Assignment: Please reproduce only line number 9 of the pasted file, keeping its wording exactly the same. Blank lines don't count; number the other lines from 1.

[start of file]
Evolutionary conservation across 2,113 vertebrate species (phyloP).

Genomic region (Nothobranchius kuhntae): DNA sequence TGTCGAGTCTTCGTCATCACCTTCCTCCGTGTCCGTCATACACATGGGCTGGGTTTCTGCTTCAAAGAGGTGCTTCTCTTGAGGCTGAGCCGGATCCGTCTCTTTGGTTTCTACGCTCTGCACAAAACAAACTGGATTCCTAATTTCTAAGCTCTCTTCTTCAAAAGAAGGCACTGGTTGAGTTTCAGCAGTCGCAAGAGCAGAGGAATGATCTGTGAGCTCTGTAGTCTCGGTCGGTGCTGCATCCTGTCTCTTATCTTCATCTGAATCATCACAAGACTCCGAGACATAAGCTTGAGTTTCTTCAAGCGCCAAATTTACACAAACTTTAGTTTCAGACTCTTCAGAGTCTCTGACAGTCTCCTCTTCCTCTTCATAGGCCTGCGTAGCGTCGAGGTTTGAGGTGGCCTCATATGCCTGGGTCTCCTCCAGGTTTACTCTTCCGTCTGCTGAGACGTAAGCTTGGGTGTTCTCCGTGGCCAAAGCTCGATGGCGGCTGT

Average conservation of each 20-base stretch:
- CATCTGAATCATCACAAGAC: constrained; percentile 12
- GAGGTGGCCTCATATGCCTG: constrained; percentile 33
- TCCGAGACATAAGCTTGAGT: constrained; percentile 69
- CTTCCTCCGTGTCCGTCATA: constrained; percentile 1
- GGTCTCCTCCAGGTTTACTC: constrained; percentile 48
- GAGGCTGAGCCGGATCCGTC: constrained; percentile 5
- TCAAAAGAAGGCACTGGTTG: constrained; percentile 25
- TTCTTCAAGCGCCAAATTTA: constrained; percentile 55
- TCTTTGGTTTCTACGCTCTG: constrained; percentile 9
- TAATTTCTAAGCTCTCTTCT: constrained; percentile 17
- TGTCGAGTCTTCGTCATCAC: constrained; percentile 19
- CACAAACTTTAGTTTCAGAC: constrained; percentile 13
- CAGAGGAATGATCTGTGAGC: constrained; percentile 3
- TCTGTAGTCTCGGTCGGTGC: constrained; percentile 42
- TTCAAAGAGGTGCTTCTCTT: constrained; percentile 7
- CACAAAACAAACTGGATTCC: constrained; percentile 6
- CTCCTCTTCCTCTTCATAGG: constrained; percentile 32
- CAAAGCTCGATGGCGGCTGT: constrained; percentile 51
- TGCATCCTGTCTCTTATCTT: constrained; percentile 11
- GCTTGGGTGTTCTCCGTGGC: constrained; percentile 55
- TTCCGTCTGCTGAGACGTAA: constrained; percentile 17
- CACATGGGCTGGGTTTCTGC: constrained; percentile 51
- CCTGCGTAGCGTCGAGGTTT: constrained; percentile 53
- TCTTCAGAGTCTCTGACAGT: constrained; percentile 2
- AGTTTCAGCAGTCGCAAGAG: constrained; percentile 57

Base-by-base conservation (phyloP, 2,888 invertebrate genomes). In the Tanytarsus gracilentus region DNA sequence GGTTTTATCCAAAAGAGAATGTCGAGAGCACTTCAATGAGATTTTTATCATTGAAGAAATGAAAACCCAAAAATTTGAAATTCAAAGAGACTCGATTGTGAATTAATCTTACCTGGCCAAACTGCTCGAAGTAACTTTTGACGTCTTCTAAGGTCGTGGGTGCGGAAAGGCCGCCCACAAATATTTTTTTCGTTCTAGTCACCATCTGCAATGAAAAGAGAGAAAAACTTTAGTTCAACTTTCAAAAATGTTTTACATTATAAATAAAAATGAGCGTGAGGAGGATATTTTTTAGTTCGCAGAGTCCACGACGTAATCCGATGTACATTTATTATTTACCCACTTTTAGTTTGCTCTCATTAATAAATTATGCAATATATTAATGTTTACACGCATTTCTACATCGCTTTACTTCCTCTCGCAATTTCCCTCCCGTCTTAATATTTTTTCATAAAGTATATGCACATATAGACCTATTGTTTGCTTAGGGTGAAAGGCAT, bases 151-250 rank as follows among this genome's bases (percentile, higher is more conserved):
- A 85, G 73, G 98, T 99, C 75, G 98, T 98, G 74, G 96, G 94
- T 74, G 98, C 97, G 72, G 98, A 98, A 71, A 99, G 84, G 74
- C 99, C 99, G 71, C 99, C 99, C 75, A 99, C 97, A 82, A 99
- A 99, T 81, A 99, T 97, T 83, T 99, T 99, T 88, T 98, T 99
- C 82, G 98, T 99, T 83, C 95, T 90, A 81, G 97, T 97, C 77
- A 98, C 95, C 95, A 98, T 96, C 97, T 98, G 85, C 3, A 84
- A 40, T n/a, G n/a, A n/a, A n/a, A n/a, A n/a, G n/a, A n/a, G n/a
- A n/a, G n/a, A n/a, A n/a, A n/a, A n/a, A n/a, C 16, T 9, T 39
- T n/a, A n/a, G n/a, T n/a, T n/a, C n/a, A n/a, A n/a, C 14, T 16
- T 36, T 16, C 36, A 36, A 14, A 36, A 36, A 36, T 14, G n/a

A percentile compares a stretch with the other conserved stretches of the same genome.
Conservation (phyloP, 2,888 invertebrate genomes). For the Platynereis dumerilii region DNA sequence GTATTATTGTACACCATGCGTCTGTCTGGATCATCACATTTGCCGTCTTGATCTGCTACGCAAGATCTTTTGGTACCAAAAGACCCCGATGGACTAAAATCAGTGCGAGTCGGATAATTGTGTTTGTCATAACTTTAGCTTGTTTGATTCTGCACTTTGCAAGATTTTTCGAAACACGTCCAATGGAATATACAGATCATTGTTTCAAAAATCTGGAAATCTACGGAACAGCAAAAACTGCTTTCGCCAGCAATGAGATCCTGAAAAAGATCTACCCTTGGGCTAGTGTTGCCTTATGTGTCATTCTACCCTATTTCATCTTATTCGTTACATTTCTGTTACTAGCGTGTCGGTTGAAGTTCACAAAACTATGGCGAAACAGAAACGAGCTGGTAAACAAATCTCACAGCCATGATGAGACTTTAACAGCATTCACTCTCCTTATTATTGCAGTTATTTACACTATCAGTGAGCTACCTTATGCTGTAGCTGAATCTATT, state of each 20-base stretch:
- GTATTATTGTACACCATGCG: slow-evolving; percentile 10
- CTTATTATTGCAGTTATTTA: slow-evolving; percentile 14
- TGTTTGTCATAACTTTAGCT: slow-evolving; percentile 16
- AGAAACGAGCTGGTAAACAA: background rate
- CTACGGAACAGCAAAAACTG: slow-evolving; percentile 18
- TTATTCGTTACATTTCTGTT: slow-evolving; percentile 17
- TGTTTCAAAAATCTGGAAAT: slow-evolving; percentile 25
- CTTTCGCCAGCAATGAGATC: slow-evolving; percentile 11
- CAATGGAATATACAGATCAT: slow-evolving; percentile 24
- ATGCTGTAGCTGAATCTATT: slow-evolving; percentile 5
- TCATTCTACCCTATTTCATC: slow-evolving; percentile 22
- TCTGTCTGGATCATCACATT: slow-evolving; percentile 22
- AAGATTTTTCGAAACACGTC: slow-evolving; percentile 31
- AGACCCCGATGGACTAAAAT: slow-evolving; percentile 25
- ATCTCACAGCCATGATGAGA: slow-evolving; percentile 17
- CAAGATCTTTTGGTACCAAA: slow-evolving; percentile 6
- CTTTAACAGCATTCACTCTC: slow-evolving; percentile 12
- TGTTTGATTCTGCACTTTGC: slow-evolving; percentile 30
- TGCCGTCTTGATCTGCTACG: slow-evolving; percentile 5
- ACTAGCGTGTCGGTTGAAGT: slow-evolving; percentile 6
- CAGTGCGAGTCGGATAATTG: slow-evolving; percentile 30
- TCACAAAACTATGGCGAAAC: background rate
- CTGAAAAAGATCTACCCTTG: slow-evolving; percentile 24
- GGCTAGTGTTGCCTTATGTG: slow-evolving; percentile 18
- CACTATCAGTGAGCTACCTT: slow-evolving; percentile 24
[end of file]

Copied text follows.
- GAGGCTGAGCCGGATCCGTC: constrained; percentile 5